In addition to the massive budget shortfall, estimated at over $9 billion for this year, the state is suffering from a massive shortfall in political leadership. For years, we have derided the fact that fiscal matters were decided, not only behind closed doors, but by three men in a room. This year the three men, Governor Paterson, Speaker Silver, and Senate de facto leader John Sampson, are unable to transact public business because of their deep personal and political differences. The result is a kind of legislative anarchy, with the parties only able to agree on temporary extensions of last year's budget in order to keep the state operating. The problem is that revenues are not sufficient to cover existing spending levels, which contain mandatory increases for unionized state employees.

Closing the budget gap will require political decisions which are likely to antagonize voters, many of whom already hold legislators in contempt. The Senate Democrats would even worsen the situation by granting a billion dollar rebate of property taxes, the gap to be made up by additional borrowing. They want to posture to suburban voters that they tried to be helpful to them. It is more posturing than pandering because such a tax cut is highly unlikely to be enacted, and the governor has promised not to sign it. Then again, Private Slovik was executed.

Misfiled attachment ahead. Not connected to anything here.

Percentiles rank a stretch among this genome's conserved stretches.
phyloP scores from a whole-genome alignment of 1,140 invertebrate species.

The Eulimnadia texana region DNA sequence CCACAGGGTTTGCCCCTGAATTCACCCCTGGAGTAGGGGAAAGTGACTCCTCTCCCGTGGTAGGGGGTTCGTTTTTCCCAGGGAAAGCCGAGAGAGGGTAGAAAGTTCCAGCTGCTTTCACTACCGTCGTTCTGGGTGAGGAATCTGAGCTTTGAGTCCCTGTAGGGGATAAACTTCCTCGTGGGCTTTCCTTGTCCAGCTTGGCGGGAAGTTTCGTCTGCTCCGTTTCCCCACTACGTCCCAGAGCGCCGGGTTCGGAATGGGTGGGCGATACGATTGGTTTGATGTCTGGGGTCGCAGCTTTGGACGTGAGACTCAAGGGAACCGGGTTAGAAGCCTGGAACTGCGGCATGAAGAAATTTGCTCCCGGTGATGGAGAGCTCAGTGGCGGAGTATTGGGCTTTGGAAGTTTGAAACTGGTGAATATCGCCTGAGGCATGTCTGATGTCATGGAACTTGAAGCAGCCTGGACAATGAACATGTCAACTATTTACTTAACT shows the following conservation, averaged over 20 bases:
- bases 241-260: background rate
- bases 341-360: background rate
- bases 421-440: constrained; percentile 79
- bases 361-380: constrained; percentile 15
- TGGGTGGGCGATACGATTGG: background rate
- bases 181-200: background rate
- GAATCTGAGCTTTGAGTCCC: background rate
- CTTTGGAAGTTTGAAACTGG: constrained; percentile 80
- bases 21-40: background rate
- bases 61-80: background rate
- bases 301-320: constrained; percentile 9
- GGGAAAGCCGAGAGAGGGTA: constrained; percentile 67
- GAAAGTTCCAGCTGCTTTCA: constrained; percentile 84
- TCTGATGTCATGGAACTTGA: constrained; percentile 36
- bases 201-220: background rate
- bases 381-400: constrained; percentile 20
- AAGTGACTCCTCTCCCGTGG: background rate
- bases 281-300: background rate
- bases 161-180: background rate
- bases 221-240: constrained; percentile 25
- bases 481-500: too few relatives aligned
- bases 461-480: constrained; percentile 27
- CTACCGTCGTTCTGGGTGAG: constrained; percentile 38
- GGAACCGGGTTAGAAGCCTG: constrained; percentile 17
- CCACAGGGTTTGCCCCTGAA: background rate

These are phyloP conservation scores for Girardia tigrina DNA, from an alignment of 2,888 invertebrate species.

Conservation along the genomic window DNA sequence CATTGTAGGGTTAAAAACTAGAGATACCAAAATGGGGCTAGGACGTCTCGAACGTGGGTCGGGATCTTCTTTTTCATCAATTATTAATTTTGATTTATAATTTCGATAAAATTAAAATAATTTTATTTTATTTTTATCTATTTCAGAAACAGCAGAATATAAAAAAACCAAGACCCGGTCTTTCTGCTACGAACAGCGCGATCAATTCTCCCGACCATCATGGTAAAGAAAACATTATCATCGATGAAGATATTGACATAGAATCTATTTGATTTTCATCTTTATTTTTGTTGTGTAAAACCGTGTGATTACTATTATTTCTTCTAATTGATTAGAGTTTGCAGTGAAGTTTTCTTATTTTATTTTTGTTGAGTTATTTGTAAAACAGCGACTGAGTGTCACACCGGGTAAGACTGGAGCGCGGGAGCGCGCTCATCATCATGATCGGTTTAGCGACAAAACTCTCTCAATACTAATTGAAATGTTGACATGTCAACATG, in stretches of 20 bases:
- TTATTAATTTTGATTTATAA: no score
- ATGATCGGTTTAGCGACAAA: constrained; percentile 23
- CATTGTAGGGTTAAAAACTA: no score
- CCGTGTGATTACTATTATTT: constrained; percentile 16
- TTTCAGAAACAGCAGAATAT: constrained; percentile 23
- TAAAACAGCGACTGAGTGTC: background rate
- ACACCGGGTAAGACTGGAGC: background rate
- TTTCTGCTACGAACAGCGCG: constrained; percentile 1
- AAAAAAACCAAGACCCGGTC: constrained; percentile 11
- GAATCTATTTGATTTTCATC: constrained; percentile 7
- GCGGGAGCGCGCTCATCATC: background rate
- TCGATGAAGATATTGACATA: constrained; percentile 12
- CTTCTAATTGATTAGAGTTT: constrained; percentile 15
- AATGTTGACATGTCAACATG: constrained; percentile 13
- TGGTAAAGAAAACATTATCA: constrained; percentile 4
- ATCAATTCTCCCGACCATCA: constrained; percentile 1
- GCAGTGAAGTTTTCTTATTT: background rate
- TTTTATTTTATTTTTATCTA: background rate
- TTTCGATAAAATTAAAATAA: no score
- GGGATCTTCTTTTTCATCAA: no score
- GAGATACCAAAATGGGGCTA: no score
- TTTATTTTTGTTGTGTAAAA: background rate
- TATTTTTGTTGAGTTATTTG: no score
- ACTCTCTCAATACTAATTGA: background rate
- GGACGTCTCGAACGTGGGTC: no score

It is widely believed that major layoffs lie ahead, both for the state and the city, which will be hit by sharp reductions in state aid. Lest you think that state aid is some kind of Marshall Plan for the poor cities, let us tell you that state aid consists of returning a fraction of the tax dollars paid by residents and businesses in the city, after deducting aid for localities upstate and the cost of administering the system. Yet the state now proposes a far greater decrease in aid to New York City than it proposes for other regions of the state. In the past, it is the Assembly that has stood up for the city in similar situations.